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I needed a trainer, someone who could help me focus—only instead of getting defined abs, I’d get a mate (hopefully, with defined abs).

Married daters are more common than we’d like to think, says dating coach Laurel House, host of the podcast The Man Whisperer.Her tip: “A little pre-date due diligence is smart.“It’s more possible to find someone now than at probably any other time in history, particularly if you’re older.You don’t have to stand in a bar and wait for the right one to come along,” says Fisher.Do a Google image search with his photo to see if it links to a Facebook or Instagram account.” This can also protect you from scam artists—be wary if the photos seem too perfect or his language is considerably more fluent in his profile than in his messages. I’m spiritual and go to church, but “faith” sounds heavy.

And if he tells you he lost his wallet and needs a loan? The first thing Hoffman tells me: “This takes time and attention. I swap it for “fun.”, is that men tend to overestimate the sexual interest of women they casually encounter, so they may assume the "gift" will be welcome.

I’m supposed to focus on how I feel, not on “the package”—but it’s hard when the package is so beautifully wrapped.

He's sweet, too, talking about his grandma, and we follow dinner with drinks.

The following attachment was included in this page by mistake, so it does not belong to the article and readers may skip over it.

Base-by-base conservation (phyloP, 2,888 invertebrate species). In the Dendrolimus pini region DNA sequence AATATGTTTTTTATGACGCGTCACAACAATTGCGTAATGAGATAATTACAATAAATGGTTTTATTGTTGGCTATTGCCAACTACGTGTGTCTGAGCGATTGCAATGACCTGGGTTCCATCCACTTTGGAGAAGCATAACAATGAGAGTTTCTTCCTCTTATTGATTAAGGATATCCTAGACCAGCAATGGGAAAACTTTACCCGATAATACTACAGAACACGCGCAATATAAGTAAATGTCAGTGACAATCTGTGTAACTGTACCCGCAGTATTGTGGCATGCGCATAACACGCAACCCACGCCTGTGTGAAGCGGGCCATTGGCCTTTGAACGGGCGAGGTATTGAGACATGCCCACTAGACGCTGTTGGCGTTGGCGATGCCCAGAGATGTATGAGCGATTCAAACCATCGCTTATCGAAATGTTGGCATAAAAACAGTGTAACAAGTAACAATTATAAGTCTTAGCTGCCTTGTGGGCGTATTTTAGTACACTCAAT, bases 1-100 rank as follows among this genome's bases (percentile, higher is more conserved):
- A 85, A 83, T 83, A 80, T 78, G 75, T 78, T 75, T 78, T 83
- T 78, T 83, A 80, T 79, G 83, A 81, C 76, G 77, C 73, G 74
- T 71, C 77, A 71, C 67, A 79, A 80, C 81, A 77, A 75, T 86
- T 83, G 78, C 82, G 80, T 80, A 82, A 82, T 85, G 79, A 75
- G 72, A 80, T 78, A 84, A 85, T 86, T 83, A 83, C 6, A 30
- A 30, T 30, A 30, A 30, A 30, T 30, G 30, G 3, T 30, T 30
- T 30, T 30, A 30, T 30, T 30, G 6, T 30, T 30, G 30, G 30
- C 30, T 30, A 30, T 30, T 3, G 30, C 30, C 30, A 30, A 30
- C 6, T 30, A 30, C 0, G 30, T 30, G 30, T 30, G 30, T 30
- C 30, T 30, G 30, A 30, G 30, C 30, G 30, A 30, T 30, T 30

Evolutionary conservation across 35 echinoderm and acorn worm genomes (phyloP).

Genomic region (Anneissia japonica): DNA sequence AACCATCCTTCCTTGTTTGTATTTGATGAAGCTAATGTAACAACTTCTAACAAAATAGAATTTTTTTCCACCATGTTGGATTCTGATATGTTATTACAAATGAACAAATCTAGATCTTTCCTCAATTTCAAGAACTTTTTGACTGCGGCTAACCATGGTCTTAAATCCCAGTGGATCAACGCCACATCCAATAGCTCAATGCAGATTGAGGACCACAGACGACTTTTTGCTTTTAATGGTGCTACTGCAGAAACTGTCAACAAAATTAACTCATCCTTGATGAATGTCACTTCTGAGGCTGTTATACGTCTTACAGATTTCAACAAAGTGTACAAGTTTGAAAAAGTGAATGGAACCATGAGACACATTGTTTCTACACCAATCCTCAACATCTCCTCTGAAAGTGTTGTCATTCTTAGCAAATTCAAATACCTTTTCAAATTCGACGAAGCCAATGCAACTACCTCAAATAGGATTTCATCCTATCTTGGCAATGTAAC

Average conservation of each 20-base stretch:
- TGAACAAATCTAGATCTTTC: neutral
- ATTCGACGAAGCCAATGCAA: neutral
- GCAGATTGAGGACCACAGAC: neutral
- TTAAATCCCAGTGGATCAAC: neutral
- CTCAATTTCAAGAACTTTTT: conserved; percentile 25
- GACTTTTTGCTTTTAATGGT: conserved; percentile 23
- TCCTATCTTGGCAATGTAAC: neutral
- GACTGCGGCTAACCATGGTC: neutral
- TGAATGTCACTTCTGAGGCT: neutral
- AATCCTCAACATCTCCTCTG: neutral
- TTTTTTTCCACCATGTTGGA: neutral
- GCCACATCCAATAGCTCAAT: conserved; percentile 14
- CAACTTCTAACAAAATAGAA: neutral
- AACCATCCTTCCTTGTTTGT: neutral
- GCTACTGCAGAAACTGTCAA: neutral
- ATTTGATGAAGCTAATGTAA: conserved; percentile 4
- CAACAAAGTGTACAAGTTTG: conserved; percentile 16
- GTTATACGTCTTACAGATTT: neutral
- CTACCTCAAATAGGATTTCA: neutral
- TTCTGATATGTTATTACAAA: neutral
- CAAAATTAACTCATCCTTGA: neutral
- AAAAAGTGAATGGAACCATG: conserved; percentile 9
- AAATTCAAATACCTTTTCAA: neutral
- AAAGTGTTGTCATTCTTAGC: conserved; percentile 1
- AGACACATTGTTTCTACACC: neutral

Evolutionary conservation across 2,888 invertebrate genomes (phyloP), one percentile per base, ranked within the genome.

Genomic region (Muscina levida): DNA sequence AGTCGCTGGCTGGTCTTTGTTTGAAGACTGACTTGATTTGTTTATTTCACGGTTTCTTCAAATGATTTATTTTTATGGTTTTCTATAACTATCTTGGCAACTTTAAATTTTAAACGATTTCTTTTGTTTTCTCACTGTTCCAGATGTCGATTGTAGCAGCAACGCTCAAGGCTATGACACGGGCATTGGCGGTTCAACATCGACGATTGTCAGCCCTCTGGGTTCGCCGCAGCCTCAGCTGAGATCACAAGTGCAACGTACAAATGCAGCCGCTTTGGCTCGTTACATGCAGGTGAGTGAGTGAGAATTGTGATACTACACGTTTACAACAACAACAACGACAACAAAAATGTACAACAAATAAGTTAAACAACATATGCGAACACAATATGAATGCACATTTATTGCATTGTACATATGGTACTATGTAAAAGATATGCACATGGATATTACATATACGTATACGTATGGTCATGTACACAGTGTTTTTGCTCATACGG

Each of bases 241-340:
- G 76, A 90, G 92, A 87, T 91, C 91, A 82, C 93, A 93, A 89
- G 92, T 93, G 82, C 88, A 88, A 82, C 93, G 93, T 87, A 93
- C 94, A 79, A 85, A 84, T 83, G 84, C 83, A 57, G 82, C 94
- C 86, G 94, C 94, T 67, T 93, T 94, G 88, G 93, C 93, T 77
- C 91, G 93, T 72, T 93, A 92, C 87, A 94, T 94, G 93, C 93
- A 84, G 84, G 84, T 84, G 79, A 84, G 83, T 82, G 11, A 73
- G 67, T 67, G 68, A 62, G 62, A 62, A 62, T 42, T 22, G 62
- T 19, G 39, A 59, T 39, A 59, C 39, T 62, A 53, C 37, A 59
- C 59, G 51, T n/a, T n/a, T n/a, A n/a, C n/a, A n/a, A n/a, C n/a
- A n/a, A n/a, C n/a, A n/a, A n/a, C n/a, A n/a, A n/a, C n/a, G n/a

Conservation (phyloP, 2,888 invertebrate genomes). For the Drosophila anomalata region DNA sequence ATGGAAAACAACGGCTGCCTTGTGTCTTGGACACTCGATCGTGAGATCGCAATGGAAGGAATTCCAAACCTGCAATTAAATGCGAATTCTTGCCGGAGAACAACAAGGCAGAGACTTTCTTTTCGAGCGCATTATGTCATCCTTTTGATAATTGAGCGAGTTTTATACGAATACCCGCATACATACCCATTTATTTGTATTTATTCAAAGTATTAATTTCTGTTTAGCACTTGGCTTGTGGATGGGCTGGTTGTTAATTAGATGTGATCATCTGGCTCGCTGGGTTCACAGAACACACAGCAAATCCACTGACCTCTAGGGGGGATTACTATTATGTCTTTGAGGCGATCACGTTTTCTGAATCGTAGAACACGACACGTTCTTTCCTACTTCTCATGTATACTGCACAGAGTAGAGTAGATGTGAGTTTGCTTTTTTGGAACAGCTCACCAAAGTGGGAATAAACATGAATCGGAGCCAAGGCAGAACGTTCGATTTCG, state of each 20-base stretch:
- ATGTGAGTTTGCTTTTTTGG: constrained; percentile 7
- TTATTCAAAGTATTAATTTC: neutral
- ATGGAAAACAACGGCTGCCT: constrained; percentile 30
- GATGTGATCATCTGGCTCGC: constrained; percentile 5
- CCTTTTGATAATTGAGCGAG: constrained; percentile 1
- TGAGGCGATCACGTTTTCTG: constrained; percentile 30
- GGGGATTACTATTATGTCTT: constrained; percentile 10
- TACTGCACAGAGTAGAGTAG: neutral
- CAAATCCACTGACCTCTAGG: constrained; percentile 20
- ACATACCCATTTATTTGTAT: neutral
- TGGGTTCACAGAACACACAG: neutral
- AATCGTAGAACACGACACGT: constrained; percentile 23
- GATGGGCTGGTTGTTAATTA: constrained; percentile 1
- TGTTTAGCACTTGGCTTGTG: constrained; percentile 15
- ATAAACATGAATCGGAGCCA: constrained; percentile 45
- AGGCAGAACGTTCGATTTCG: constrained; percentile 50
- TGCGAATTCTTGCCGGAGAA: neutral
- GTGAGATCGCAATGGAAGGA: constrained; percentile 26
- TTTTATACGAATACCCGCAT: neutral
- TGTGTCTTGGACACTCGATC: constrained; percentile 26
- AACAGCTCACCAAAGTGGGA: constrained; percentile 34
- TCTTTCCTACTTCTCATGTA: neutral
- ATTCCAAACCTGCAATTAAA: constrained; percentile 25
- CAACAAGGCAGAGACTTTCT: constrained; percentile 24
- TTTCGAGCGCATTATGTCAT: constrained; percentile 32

We come up with “My ideal match is someone who loves family, has an opinion on current events, and can hold his own at a cocktail party on a Friday night, then chill with me on a lazy Saturday.” The final touch is a headline that sums up my approach to life, like a personal slogan. "It's like a slot machine—the majority of the time, you pull the lever and nothing happens, but every once in a while, there's a payoff." A deflating solution from one online dater: "Draw a face on it and send it back to him."Hoffman looks at my photos and nixes the corporate headshot and mirror selfie. Mirror selfies often give off an air of vanity.” She says the best profile shots feature the three Cs: color (vibrant shades, especially red, grab attention), context (pics that involve your hobbies, like travel or, say, clog dancing), and character (something quirky or funny, “like you in your Halloween costume”).

For the main photo, we do a close headshot where I’m smiling into the camera.

I want you to be on the site at least three hours a week.” Uh-oh. Kindly, Hoffman refrains from mocking my unassisted self-description: “I’m a loving person who likes trying new restaurants and a sweet treat before bed.” (I never realized how dirty that sounds.) She asks about my hobbies, how my coworkers would fill in the “most likely to” blank. And if they occasionally get a positive response, they may figure it can't hurt to try again.